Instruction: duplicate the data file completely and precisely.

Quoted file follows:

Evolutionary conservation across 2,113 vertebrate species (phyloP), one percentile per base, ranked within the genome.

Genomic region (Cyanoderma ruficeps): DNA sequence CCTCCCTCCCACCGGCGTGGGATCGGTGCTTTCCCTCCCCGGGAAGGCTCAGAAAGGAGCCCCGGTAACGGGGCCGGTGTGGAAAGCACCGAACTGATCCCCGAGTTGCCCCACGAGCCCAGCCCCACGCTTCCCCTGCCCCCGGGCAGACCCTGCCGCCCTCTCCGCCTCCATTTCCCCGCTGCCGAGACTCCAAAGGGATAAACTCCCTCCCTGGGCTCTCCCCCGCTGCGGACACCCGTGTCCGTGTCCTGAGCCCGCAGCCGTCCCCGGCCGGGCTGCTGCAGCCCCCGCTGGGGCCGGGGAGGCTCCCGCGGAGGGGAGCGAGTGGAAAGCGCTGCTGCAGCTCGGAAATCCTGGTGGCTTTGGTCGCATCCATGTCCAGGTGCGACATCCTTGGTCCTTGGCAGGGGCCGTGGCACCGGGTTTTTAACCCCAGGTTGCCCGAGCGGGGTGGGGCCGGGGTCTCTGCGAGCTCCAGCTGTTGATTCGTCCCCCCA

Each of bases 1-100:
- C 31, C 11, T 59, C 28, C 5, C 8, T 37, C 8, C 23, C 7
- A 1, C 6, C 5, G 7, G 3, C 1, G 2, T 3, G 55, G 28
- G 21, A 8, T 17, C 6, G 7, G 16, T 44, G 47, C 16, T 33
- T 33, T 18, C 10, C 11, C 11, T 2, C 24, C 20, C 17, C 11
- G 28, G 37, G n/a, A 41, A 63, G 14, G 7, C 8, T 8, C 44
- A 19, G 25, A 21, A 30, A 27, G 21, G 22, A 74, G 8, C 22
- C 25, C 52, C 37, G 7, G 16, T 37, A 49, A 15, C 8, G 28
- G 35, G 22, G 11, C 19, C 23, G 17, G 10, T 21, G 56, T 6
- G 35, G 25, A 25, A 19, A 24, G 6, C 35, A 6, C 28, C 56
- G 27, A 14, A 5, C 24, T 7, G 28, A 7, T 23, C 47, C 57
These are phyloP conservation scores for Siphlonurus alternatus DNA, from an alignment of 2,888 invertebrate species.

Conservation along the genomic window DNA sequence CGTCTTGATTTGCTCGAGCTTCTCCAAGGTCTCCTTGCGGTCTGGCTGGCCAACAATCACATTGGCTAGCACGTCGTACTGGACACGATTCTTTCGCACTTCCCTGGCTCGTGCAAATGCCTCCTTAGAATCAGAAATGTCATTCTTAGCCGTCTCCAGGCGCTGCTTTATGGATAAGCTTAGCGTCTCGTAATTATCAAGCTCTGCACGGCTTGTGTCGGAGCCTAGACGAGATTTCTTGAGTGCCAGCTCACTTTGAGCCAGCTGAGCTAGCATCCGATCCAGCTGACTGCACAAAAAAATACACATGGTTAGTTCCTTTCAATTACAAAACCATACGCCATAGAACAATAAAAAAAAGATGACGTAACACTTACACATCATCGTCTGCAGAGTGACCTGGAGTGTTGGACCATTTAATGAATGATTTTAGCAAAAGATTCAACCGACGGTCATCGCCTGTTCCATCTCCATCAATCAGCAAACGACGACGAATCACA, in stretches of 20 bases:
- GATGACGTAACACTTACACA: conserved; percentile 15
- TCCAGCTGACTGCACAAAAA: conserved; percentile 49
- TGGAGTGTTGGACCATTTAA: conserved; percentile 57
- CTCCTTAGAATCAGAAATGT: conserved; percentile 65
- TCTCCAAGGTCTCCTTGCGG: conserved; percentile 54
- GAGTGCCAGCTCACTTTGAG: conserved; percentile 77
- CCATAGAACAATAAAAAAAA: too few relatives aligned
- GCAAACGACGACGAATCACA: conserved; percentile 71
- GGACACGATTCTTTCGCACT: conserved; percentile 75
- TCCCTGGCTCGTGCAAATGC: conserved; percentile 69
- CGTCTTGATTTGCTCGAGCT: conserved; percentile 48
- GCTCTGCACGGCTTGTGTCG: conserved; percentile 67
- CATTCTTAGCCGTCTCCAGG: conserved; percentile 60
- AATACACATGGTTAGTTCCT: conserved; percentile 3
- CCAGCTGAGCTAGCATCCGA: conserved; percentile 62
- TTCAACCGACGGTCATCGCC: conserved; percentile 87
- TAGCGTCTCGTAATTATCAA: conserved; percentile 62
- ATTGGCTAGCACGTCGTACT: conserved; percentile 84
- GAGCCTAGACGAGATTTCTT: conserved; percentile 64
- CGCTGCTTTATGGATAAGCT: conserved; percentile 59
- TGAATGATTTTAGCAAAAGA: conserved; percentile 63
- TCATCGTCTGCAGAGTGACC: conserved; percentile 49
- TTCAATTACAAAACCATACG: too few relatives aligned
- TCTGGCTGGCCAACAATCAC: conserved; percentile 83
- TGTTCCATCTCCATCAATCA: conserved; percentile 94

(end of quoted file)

Evolutionary conservation across 2,113 vertebrate species (phyloP), one percentile per base, ranked within the genome.

Genomic region (Cyanoderma ruficeps): DNA sequence CCTCCCTCCCACCGGCGTGGGATCGGTGCTTTCCCTCCCCGGGAAGGCTCAGAAAGGAGCCCCGGTAACGGGGCCGGTGTGGAAAGCACCGAACTGATCCCCGAGTTGCCCCACGAGCCCAGCCCCACGCTTCCCCTGCCCCCGGGCAGACCCTGCCGCCCTCTCCGCCTCCATTTCCCCGCTGCCGAGACTCCAAAGGGATAAACTCCCTCCCTGGGCTCTCCCCCGCTGCGGACACCCGTGTCCGTGTCCTGAGCCCGCAGCCGTCCCCGGCCGGGCTGCTGCAGCCCCCGCTGGGGCCGGGGAGGCTCCCGCGGAGGGGAGCGAGTGGAAAGCGCTGCTGCAGCTCGGAAATCCTGGTGGCTTTGGTCGCATCCATGTCCAGGTGCGACATCCTTGGTCCTTGGCAGGGGCCGTGGCACCGGGTTTTTAACCCCAGGTTGCCCGAGCGGGGTGGGGCCGGGGTCTCTGCGAGCTCCAGCTGTTGATTCGTCCCCCCA

Each of bases 1-100:
- C 31, C 11, T 59, C 28, C 5, C 8, T 37, C 8, C 23, C 7
- A 1, C 6, C 5, G 7, G 3, C 1, G 2, T 3, G 55, G 28
- G 21, A 8, T 17, C 6, G 7, G 16, T 44, G 47, C 16, T 33
- T 33, T 18, C 10, C 11, C 11, T 2, C 24, C 20, C 17, C 11
- G 28, G 37, G n/a, A 41, A 63, G 14, G 7, C 8, T 8, C 44
- A 19, G 25, A 21, A 30, A 27, G 21, G 22, A 74, G 8, C 22
- C 25, C 52, C 37, G 7, G 16, T 37, A 49, A 15, C 8, G 28
- G 35, G 22, G 11, C 19, C 23, G 17, G 10, T 21, G 56, T 6
- G 35, G 25, A 25, A 19, A 24, G 6, C 35, A 6, C 28, C 56
- G 27, A 14, A 5, C 24, T 7, G 28, A 7, T 23, C 47, C 57
These are phyloP conservation scores for Siphlonurus alternatus DNA, from an alignment of 2,888 invertebrate species.

Conservation along the genomic window DNA sequence CGTCTTGATTTGCTCGAGCTTCTCCAAGGTCTCCTTGCGGTCTGGCTGGCCAACAATCACATTGGCTAGCACGTCGTACTGGACACGATTCTTTCGCACTTCCCTGGCTCGTGCAAATGCCTCCTTAGAATCAGAAATGTCATTCTTAGCCGTCTCCAGGCGCTGCTTTATGGATAAGCTTAGCGTCTCGTAATTATCAAGCTCTGCACGGCTTGTGTCGGAGCCTAGACGAGATTTCTTGAGTGCCAGCTCACTTTGAGCCAGCTGAGCTAGCATCCGATCCAGCTGACTGCACAAAAAAATACACATGGTTAGTTCCTTTCAATTACAAAACCATACGCCATAGAACAATAAAAAAAAGATGACGTAACACTTACACATCATCGTCTGCAGAGTGACCTGGAGTGTTGGACCATTTAATGAATGATTTTAGCAAAAGATTCAACCGACGGTCATCGCCTGTTCCATCTCCATCAATCAGCAAACGACGACGAATCACA, in stretches of 20 bases:
- GATGACGTAACACTTACACA: conserved; percentile 15
- TCCAGCTGACTGCACAAAAA: conserved; percentile 49
- TGGAGTGTTGGACCATTTAA: conserved; percentile 57
- CTCCTTAGAATCAGAAATGT: conserved; percentile 65
- TCTCCAAGGTCTCCTTGCGG: conserved; percentile 54
- GAGTGCCAGCTCACTTTGAG: conserved; percentile 77
- CCATAGAACAATAAAAAAAA: too few relatives aligned
- GCAAACGACGACGAATCACA: conserved; percentile 71
- GGACACGATTCTTTCGCACT: conserved; percentile 75
- TCCCTGGCTCGTGCAAATGC: conserved; percentile 69
- CGTCTTGATTTGCTCGAGCT: conserved; percentile 48
- GCTCTGCACGGCTTGTGTCG: conserved; percentile 67
- CATTCTTAGCCGTCTCCAGG: conserved; percentile 60
- AATACACATGGTTAGTTCCT: conserved; percentile 3
- CCAGCTGAGCTAGCATCCGA: conserved; percentile 62
- TTCAACCGACGGTCATCGCC: conserved; percentile 87
- TAGCGTCTCGTAATTATCAA: conserved; percentile 62
- ATTGGCTAGCACGTCGTACT: conserved; percentile 84
- GAGCCTAGACGAGATTTCTT: conserved; percentile 64
- CGCTGCTTTATGGATAAGCT: conserved; percentile 59
- TGAATGATTTTAGCAAAAGA: conserved; percentile 63
- TCATCGTCTGCAGAGTGACC: conserved; percentile 49
- TTCAATTACAAAACCATACG: too few relatives aligned
- TCTGGCTGGCCAACAATCAC: conserved; percentile 83
- TGTTCCATCTCCATCAATCA: conserved; percentile 94